cat_preview

Five Questions … with Har Mar Superstar

March 29th, 2013

More than a decade ago, Sean Tillmann decided to leave behind indie guitar rock for a more crowd-pleasing, sex-charged version of R&B. And performing, often shirtless, as the dynamic Har Mar Superstar, he found a newer, bigger audience. Since then, he’s moved from Minnesota to New York City and hit the road with bands like the Strokes, Father John Misty and Yeah Yeah Yeahs. Har Mar Superstar (above, performing “EZ Pass”) has a new album, Bye Bye 17, out next month, and ahead of his show on Monday at The Bowery Ballroom with the Virgins, he exchanged e-mails with The House List while on a long drive through the Midwest where he revealed himself to be a fan of Deniece Williams“Let’s Hear It for the Boy” (“Footloose, bro”) and Philly rockers Free Energy, plus he answered Five Questions.

What’s the best part of playing New York City?
I love taking a taxi home from the show. It gives me whole new levels of partying possibilities. The show always benefits from that luxury.

Living in NYC, is there any special relevance to playing The Bowery Ballroom?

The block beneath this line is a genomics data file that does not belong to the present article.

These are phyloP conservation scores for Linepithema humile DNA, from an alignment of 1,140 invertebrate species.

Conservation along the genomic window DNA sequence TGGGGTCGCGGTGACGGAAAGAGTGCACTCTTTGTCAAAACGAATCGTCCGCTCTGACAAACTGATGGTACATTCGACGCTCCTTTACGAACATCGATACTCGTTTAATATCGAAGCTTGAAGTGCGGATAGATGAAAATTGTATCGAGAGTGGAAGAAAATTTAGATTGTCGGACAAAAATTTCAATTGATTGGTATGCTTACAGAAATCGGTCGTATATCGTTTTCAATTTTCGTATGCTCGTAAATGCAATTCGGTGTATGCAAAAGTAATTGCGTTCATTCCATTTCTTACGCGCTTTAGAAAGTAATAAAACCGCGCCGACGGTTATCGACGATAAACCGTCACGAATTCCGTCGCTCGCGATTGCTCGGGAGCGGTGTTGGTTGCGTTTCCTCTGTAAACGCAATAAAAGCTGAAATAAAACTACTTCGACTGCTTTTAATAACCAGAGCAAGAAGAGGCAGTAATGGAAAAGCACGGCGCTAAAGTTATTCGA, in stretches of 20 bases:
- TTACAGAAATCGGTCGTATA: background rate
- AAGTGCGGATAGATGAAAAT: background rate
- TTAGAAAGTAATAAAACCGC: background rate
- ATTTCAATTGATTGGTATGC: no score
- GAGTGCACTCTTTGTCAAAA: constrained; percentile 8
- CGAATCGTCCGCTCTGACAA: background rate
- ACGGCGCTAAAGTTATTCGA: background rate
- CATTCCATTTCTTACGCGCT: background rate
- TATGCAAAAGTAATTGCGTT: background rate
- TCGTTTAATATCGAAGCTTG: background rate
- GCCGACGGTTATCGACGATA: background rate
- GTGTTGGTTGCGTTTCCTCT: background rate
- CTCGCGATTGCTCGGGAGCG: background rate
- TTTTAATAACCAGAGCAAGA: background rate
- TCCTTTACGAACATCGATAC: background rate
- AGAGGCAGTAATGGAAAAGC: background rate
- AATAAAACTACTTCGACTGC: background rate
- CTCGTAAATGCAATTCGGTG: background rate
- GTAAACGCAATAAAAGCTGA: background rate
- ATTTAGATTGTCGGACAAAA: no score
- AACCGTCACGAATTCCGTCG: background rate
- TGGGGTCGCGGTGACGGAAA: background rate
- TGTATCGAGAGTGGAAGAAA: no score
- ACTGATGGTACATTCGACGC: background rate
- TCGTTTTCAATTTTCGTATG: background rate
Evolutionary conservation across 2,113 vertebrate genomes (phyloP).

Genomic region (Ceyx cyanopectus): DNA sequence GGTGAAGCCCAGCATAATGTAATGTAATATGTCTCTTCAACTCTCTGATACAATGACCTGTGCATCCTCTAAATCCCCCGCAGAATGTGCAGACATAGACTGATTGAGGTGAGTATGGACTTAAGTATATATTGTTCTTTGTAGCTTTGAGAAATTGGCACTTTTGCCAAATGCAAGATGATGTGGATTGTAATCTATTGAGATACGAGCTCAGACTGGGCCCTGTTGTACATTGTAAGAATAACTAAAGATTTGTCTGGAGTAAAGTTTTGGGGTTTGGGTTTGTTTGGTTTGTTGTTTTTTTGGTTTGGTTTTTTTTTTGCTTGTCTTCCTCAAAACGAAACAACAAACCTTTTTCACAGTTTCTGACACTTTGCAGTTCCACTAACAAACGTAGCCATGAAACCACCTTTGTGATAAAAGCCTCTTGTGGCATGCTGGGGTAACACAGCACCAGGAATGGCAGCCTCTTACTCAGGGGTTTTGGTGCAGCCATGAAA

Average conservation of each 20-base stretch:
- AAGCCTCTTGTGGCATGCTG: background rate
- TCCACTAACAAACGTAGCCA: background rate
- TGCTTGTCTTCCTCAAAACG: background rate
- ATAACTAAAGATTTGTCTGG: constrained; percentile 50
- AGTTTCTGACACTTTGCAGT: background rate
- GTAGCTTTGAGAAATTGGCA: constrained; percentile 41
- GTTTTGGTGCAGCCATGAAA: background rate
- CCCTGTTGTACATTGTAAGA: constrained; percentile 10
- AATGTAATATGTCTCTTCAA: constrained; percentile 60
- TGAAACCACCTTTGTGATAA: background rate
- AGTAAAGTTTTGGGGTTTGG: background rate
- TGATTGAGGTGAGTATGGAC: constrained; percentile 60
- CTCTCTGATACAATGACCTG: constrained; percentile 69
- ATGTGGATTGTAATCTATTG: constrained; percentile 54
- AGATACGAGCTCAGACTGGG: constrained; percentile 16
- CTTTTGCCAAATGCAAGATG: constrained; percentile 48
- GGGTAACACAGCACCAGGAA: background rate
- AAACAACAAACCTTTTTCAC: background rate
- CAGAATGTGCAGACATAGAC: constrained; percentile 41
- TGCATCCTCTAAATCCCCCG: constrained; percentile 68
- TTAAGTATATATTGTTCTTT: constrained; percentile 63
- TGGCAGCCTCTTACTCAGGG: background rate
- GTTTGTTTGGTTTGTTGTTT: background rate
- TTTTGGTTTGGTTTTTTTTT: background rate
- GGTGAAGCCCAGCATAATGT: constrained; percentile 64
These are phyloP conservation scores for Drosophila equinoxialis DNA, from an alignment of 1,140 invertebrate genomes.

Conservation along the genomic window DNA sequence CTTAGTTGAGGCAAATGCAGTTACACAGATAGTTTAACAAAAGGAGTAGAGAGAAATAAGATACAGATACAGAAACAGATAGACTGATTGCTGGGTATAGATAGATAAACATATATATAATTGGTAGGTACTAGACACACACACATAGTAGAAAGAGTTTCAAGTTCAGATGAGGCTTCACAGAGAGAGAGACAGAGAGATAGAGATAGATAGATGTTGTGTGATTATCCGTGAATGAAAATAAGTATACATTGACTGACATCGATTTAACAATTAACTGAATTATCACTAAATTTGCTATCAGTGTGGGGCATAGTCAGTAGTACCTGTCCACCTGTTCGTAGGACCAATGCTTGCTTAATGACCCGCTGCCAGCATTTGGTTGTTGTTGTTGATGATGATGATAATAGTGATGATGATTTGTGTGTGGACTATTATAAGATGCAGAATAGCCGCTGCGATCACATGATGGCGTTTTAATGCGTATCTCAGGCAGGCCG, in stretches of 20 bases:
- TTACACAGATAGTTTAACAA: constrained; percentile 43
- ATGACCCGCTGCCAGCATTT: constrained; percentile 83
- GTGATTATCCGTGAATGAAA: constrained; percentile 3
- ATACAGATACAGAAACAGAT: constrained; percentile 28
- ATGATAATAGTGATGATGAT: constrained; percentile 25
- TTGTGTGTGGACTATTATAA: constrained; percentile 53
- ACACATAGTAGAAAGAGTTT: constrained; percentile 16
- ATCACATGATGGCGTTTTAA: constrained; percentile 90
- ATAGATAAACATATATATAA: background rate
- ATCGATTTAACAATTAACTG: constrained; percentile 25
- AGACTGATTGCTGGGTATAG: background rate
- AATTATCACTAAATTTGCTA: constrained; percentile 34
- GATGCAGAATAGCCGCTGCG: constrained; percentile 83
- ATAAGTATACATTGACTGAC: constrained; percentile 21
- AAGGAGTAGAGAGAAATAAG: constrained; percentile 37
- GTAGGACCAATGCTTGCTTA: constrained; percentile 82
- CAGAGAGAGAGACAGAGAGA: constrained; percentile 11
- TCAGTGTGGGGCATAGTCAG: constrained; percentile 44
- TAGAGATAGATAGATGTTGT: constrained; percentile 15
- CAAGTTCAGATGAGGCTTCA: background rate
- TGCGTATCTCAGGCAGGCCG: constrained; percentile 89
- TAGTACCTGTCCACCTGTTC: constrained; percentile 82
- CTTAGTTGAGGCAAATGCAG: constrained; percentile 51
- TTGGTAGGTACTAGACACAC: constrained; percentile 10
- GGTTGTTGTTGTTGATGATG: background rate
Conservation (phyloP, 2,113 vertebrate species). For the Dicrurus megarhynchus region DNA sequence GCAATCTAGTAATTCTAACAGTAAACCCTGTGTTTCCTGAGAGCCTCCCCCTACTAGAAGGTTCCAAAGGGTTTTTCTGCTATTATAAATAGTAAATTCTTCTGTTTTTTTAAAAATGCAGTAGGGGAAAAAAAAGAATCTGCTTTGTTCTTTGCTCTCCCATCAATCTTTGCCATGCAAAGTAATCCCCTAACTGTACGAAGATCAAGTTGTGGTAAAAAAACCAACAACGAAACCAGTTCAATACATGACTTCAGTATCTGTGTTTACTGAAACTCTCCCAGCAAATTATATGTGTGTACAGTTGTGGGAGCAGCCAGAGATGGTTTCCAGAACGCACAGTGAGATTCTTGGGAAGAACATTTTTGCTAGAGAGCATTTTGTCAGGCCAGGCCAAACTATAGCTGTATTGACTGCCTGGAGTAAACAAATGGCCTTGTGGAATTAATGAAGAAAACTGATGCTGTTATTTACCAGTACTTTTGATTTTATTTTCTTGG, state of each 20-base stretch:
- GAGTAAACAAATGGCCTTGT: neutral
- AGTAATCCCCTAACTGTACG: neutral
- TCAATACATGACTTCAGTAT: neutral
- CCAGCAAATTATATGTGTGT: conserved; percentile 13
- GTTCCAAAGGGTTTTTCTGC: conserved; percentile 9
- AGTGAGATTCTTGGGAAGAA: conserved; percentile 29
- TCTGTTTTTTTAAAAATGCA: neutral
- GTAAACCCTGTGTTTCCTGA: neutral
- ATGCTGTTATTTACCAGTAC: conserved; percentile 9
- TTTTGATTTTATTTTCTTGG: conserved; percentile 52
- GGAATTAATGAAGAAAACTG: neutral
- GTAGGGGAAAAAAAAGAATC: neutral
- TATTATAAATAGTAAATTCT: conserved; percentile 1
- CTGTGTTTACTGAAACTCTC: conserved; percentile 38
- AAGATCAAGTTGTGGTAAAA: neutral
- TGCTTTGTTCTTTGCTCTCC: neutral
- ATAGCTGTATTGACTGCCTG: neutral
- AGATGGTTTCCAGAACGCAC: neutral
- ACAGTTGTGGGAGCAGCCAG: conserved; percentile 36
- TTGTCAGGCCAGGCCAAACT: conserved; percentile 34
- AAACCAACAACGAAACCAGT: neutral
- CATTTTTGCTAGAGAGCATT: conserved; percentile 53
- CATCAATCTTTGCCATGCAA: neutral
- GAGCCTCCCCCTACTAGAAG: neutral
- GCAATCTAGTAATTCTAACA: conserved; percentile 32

The Bowery Ballroom is one my favorite places to see shows. It’s a classic. It feels like homecoming playing there mid-tour. People are always impressed when you tell them you’re playing there.

Your fifth Har Mar album, Bye Bye 17, comes out next month. When you release new music is there some sense of relief that it’s done, or is it really just the beginning and you’re excited to play the new tunes live?
This is definitely just the beginning. I love playing live, and new songs make it so much more exciting. Bye Bye 17 is particularly exciting because the response has been huge and immediate. The songs make people pay attention.

After all these years on the road, what have you learned to make touring easier?
Touring with your friends makes everything easier. Stay at hotels with free breakfast.
Get stoned.

Do you have to be depressed to write a sad song? Do you have to be in love to write a love song? Is a song better when it really happened to you?
Love songs are best when they’re sad. Real-life experience helps you channel the emotions. Next time someone tears your heart out, write a love song. It feels good. —R. Zizmor